One of the things I have noticed is the fact that while many large enterprises have deployed provisioning systems, the actual number of the enterprise applications integrated to the provisioning system is low. This blog will discuss the reasons for this and a solution I call the "Provisioning Factory".
So, why is it quite common to not have integrated that many applications into the provisioning system?
* A prior management belief that the "provisioning product" will somehow miraculously integrate the applications
* Lack of a dedicated management/implementation team focussed on integrating applications (it's often that this is one of many responsibilities an IT team had)
* Lack of communication and understanding of the line business processes and problems that automatic provisioning might solve
* Challenges and costs in creating connectors to various applications (especially home-grown ones)
* No business process people on the provisioning team, only technical experts
* Lack of testing environments for the provisioning process (limits thoughput)
* Few or no tools to help educate application owners on why integrating with a provisioning system is a good idea
* Lack of a budget to integrate applications
Does this sound familiar in your enterprise? If so, then it's time to create a "Provisioning Factory Model".
The place to begin is with senior management. They have to be educated as to the business benefits, security benefits and process improvements by widely deploying a provisioning factory model. There has to be a commitment by the senior manager to support a wide integration as well as providing the necessary budget to accomplish this. All too often senior management has been sold a bill of goods for provisioning without the proper budget and support system in place to actually accomplish the goal once the initial implementation is done.
The management team then needs to make a list of the top 100 applications that need to be integrated. These applications need to be graded on the type, time and cost of developing connectors, the business process changes, the business unit buy-in to this process, the application owner's buy-in to this process and the type of testing required.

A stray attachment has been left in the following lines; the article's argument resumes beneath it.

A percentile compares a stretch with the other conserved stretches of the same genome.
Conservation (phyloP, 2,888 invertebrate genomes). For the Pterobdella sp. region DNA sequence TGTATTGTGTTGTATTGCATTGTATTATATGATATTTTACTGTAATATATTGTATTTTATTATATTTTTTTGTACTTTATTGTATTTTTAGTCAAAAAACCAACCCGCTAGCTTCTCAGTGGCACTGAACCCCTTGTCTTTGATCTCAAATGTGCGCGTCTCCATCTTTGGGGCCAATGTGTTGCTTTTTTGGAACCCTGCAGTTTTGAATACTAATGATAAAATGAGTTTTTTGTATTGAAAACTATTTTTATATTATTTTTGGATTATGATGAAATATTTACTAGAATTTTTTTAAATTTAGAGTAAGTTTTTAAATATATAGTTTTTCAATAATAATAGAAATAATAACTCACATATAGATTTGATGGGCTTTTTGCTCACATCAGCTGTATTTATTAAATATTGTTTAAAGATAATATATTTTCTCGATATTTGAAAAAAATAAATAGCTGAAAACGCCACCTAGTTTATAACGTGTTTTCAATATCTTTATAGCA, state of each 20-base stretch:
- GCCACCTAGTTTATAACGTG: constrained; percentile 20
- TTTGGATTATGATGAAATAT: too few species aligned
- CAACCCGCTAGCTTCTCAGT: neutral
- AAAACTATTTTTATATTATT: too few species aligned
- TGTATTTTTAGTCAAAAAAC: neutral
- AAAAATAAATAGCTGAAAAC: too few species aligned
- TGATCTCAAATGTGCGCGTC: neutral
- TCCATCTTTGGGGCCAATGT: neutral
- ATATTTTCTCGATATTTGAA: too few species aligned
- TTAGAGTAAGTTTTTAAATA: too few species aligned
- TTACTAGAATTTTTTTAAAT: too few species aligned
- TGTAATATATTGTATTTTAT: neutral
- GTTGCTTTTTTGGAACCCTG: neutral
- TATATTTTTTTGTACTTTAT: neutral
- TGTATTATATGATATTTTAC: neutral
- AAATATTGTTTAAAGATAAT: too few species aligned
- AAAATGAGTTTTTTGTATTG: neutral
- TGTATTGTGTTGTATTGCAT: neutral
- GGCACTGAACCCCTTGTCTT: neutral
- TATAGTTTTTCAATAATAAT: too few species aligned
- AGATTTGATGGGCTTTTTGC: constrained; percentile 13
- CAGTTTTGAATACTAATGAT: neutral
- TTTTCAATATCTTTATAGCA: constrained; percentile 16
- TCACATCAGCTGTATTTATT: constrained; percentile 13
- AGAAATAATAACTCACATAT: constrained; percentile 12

Next it's time to create three to four business process streams for the provisioning factory. One stream is for applications where connectors already exist and for which little change needs to be done to the workflows and the roles. Application owners need to be provided with on-line resource materials telling them what the process will be as well as answering questions like test environments, who to contact, etc. Their "speed" through the factory should be very quick.
Another stream needs to be in place for applications where there is a connector but for which business process reengineering is required and/or role based access control changes put in place. Depending on the provisoning tool you use, you may need to be more or less work in order to discover which roles and identities are using the application. The application owner needs to fill in an on-line form that asks them all sorts of questions about their users and current business flows for on and off-boarding. Then a team provisioning expert needs to contact the app owner to examine the work required.
There also needs to be a stream created for applications which don't have a connector. This stream will have several sub-streams. After filling in an on-line form, the app owner will be contacted by a team provisioning expert. One sub-stream will exist for those aps which can be quickly integrated with little work. Other sub-streams will exist for those apps which require business process engineering or role based access control, etc.
The team needs to prioritize their work. Some of the work may be out-sourced to lower cost providers (e.g. connector development).
The team needs to have experts in connector development, business process re-engineering, security, testing and change management.
By applying this factory model to provisioning, it is possible to integrate hundreds of applications per year.